Mike, a small commercial painting/drywall contractor, found himself in a tight spot. Despite completing projects on time and maintaining a good reputation with his clients, he struggled to make payroll due to the extended client payment terms. When researching his options he had heard about accounts receivable factoring but was unclear what it was and how it would help him through his cash flow gaps. If you are also wanting to learn about this financing solution and its benefits, this article is for you.
– What is Accounts Receivable Factoring?
– Is Accounts Receivable Factoring a Loan?
– Is Factoring Receivables a Good Idea?
– What is an AF Factoring Company?
– What is Accounts Receivable Financing?
– AR Factoring vs. AR Financing
– Which is Right for Your Business?
What is Accounts Receivable Factoring?
Accounts receivable factoring (or AR factoring for short) involves selling an outstanding invoice or invoices to a third-party company – an AR Factoring company.
After they purchase your invoice(s), the Factoring company will advance you a percentage of the invoice amount, typically from 70% to 90%. This advance can happen as little as 24 hours after the Accounts Receivable Factoring agreement is approved. When they receive the final payment from your client, the Factoring company will return the remaining 10% to 30% to you, less their fees. These fees vary by industry and company but will be clearly spelled out in the Factoring agreement.
Is Accounts Receivable Factoring a Loan?
Because the factoring company has purchased your outstanding invoices, Accounts Receivable factoring is not a loan.
Is Factoring Receivables a Good Idea?
When you understand all the pros and cons, you will see that factoring can be a viable option, especially for businesses that need quick access to funds but have limited credit history.
It’s essential to understand that this financing solution isn’t only for businesses experiencing financial shortfalls. It can be a strategic choice to ensure steady cash flow during times of growth.
>> RELATED READING: The Pros and Cons of Factoring — Extensive List
What is an Accounts Receivable Factoring Company?
Because AR Factoring is a unique financial product, you will be working with a unique company. These companies are not typically banks, though it is not unheard of. Banks are typically highly risk-averse so they don’t like to offer financing to businesses they deem “risky” like construction, trucking, or staffing. This is where Accounts Receivable factoring companies take up the slack. Not only do they work with these industries, they might even focus on specific trades offering industry-specific benefits. Working with a factoring company that understands typical payment schedules, lien compliance, and other risk management, for example, can mean a much smoother, realistic working relationship. The last thing you want is to have even more stress working with a factoring company that just doesn’t understand the issues you are dealing with.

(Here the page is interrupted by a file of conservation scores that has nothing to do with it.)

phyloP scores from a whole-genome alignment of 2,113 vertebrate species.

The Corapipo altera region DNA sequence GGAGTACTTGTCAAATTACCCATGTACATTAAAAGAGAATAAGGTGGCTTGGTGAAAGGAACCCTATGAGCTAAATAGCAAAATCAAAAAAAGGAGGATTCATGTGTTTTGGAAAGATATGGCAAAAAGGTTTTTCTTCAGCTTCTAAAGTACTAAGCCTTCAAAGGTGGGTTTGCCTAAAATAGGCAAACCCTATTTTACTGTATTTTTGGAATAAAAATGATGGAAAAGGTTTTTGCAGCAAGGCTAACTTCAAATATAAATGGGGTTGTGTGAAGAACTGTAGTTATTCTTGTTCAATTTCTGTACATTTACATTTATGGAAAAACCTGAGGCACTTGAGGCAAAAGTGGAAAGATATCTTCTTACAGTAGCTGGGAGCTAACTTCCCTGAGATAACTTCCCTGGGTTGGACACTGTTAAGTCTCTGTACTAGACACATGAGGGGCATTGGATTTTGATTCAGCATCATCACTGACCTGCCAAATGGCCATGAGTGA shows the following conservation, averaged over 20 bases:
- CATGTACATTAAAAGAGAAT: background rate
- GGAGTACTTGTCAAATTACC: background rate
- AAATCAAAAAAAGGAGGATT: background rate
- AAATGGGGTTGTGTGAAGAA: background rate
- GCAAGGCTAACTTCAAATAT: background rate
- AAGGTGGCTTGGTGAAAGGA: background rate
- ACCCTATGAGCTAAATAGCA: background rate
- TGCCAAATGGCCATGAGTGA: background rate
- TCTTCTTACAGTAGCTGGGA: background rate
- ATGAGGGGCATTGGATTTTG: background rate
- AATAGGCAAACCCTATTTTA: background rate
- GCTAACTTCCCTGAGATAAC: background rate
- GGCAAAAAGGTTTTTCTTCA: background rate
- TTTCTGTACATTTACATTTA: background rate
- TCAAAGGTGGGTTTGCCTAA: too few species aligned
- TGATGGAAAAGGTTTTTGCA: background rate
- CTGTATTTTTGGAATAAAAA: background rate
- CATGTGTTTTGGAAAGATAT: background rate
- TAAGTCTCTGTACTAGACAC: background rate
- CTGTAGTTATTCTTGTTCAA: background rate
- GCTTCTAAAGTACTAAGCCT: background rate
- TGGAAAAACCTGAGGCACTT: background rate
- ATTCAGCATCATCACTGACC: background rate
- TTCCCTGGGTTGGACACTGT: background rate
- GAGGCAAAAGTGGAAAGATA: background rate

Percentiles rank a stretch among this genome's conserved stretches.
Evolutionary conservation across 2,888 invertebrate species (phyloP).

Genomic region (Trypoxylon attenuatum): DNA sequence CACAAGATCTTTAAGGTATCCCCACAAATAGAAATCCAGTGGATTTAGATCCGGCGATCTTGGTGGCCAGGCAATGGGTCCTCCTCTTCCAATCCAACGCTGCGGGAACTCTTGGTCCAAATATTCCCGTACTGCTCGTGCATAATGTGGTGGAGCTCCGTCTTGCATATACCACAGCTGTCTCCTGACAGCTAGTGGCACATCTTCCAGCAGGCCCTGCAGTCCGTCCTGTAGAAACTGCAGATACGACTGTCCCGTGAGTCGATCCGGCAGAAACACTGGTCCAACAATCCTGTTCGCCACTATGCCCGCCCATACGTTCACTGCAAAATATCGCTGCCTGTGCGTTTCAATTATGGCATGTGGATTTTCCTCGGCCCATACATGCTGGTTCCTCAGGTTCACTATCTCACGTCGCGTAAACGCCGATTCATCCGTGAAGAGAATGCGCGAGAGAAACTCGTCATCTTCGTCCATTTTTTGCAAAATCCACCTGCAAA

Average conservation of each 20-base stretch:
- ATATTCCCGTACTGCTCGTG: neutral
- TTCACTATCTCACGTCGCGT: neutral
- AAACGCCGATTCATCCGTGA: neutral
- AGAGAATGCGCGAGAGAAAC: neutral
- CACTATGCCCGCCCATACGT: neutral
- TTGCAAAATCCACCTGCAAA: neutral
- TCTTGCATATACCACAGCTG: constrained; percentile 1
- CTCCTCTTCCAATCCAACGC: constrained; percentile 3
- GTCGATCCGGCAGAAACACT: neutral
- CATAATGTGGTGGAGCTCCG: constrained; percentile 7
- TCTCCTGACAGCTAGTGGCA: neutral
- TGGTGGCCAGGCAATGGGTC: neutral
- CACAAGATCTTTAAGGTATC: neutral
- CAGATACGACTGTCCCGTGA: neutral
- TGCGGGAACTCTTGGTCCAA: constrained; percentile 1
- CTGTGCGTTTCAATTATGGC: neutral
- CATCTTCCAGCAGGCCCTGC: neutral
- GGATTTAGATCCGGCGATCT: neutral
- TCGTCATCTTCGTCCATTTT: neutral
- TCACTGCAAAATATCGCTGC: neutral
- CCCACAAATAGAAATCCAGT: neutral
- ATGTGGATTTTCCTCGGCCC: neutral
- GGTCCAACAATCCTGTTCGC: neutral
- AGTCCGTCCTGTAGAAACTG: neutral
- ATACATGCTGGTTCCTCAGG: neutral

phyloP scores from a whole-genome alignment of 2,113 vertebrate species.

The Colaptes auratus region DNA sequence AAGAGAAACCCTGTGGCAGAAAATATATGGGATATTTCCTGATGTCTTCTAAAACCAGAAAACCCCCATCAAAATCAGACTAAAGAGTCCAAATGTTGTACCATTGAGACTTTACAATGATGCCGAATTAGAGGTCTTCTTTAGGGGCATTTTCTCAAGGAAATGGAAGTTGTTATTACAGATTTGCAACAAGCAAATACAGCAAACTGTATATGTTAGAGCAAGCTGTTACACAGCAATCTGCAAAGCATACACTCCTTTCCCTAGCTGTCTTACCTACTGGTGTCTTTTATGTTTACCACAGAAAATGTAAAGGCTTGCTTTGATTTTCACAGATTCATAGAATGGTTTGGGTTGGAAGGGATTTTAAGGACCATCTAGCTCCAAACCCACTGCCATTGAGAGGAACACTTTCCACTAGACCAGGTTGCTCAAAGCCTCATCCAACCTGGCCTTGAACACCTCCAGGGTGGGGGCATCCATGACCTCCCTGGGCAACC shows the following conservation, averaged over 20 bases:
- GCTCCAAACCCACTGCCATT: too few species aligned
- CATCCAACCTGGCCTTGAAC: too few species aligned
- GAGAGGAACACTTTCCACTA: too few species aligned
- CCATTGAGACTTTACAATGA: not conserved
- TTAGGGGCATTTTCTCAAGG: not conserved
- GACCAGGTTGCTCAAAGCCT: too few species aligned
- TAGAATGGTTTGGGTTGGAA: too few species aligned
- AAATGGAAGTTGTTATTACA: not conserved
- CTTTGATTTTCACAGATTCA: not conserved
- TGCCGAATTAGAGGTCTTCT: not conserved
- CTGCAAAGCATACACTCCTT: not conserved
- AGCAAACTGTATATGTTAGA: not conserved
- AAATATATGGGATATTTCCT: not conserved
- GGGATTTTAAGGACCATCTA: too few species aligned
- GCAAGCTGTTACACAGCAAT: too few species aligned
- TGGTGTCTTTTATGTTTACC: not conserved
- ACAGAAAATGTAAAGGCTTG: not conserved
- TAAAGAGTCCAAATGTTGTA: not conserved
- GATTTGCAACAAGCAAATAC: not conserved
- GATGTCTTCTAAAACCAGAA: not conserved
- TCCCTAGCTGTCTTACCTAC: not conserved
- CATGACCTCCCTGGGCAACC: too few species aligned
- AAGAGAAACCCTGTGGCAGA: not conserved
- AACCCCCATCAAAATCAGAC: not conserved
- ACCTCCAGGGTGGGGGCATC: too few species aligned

AR Financing? What is it and how it is related to AR Factoring?
Accounts Receivable Financing is similar to a traditional loan that allows a business to borrow money using the value of an outstanding invoice(s) as collateral. After the client pays the invoice, you pay the AR Financing company back.
The typical fees charged are 1% to 5% of the invoice amount. The percentage rates are often tied to how much time you need before repaying the AR Financing company, your credit history, and the amount needing to be funded.
Keep in mind that you might hear the term Accounts Receivable Financing used in two different ways. There is the Accounts Receivable Financing discussed above, but you might also hear: “accounts receivable financing” — a generic usage for any form of financing that involves accounts receivables or invoices.
How They Compare: AR Factoring vs. AR Financing?
Both options have their merits depending on your company’s situation. If you have good credit and the time to be approved, AR Financing might be the way to go. However, if you need funds quickly and have a limited (or no) credit history, AF Factoring would be the better choice.
Pros and Cons of Accounts Receivable Factoring
- Pros: Much faster application/approval time, your client’s credit rating is used so often easier to get, keep your extended payment terms with clients, offer additional industry-related services.
- Cons: Higher interest rates, the factoring company might communicate directly with your client about payment.
Pros and Cons of Accounts Receivable Financing
- Pros: Lower interest rates than factoring, you retain control of your invoices.
- Cons: Like with most loans, financing can be slow to get, you will need an established credit history, the responsibility of collecting payment remains with you.
So, Which is Best for Your Business?
Now that you understand the difference between both AR Financing and AR Factoring, one option should stand out as “the one”. If you believe factoring is the right option for your business, you will need to know how to compare factoring companies. The easiest would be to check out our guide entitled: How to Pick the Best Factoring Company.
If you’re convinced that CapitalPlus, with its 25 years of experience supplying AR factoring to the construction industry, is right for you, give us a call (or schedule a call) to get started.Back to blog